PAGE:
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Petr Buslov: Boomer (Bumer) (2003)

reviewed by Gerald McCausland 2003


"None of them wanted to kill. None of them wanted to die,"  we are told in the advertising blurb for Boomer, one of the most intensely advertised Russian films in recent memory. At first glance, truth in advertising seems to be characteristically absent inasmuch as aggressive violence comes as naturally to the four young heroes of this film as does eating and drinking. On closer examination, however, the description has the ring of truth. These four could not possibly want to kill, because they truly cannot want anything. "Want" is not a relevant category in this film in which human desire plays absolutely no motivating role.

Petr Buslov, the young director of this, his debut film, makes no attempt to hide his deliberate decision to make a genre movie. Whether one considers Boomer to be "road movie" or "gangster film," the plot and the characters follow the rules of the genre perfectly. Despite what one might well have expected, the title character of the film, a sleek and imposing BMW 750 IL, becomes neither the "real hero" of the film nor some kind of demonic spirit leading its occupants to their doom. It is, at the level of plot, no more and no less than their car, a most necessary component for this road movie. Nor is their anything particularly innovative about their social position. They are petty bandits without any characterization that would allow any one of them to distinguish himself from the general type.

Nor do the adventures of these four amount to anything particularly heroic. They actually have a knack for making their situation worse than it needs to be. They immediately attempt to bribe the first cop they encounter on their flight from Moscow and thus give the cop his first indication that they have something to hide. Their survival skills amount to following the codes of conduct that apparently governed their Moscow world. All the more do these rules govern life on the wild open road of the Russian countryside, where bandits are known to roam like packs of wolves. The particular skills honed by a life of urban crime leave them ill equipped to prevail against their new adversaries, but they do manage to score victories as well as recover from repeated humiliations. Nothing challenges their basic code of conduct. The law of the pack rules outside Moscow simply in a more naked form. They must hone new skills without changing their basic way of life.

It is Buslov's particular achievement to have made a gangster film without any kind of ethical or moral message. It makes no more sense to judge these four for their behaviour than it does to condemn wolves for hunting in packs. There is no question of loyalty in this band of thieves. There is only the need for strength in numbers to win the fight for survival. The pack will disperse should that be to the advantage of one or more of its members. The one thing that they all have no difficulty resisting is the call of human community.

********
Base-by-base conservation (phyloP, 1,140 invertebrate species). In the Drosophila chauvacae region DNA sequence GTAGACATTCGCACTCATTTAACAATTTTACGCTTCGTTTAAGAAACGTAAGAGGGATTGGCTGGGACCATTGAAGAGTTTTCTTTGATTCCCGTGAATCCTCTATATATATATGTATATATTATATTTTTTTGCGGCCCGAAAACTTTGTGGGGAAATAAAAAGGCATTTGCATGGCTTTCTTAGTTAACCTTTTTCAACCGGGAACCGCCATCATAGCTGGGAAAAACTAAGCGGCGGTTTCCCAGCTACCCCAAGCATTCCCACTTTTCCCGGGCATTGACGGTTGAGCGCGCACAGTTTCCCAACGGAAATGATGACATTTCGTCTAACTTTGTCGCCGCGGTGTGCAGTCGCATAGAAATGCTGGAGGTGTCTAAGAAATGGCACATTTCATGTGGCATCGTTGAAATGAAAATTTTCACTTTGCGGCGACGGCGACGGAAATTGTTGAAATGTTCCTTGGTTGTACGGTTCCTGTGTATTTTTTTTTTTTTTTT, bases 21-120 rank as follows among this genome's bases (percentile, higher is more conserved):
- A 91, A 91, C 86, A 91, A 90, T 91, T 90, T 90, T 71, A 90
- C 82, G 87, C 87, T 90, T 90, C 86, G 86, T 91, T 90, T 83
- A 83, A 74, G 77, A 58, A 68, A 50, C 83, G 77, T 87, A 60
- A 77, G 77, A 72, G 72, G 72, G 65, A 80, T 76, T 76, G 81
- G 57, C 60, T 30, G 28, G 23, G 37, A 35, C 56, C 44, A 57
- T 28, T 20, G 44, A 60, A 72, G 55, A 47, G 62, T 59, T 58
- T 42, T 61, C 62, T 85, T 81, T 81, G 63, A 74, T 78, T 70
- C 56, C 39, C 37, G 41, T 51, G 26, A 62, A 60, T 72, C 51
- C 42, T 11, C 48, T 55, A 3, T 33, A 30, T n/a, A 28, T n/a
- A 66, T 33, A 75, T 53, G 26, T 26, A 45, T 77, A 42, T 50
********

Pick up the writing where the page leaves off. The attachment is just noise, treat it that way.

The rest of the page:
Many aspects of this carefully constructed film come together to reinforce this basic contrast of human community to the law of the pack. While the slangy forms of their given names add to their criminal personas, the four nicknames (Kot, Rama, Killa, Oshparennyi) give them a vaguely feral aura. Animal allusions abound at every turn: the old woman who gives the injured Dimon medical attention refers to all four of them as gorillas, while she herself is known as Sobachikha [Dogstress?] and Rama refers to the village idiot, a schizophrenic war veteran, simply as "an animal." Women appear in this film with only one particular role: it is they who call the men back to the human community, whether that community would be found in emigration to Paris or in retreat to a nearly abandoned Russian village. Not one single man appears able or willing to heed such a call.

Machines and technology are basic to the texture of the film. Cell phones are both useless and unusable: calling out would reveal their location and incoming calls are from that human world these men cannot hear. Their elegant foreign car is no more able to deal with an early Russian snowfall than were myriad invading European armies throughout Russian history. Finally the soundtrack, a complete work in its own right by Sergei Shnurov, leader of the group "Leningrad," provides an often brutal, occasionally hypnotic, but always insistent musical accompaniment that conveys the four men to their ultimate end.

In the context of this opposition between "the pack" and "the community," it is somewhat surprising that one of the four "wolves" saves himself by transferring from Boomer to public transit. Is the appearance of the bus simply a clever irony or perhaps a gesture to a possible new beginning? The film gives no real support for the latter alternative.


Petr Buslov: Boomer (Bumer) (2003)

reviewed by Gerald McCausland 2003

17/10/03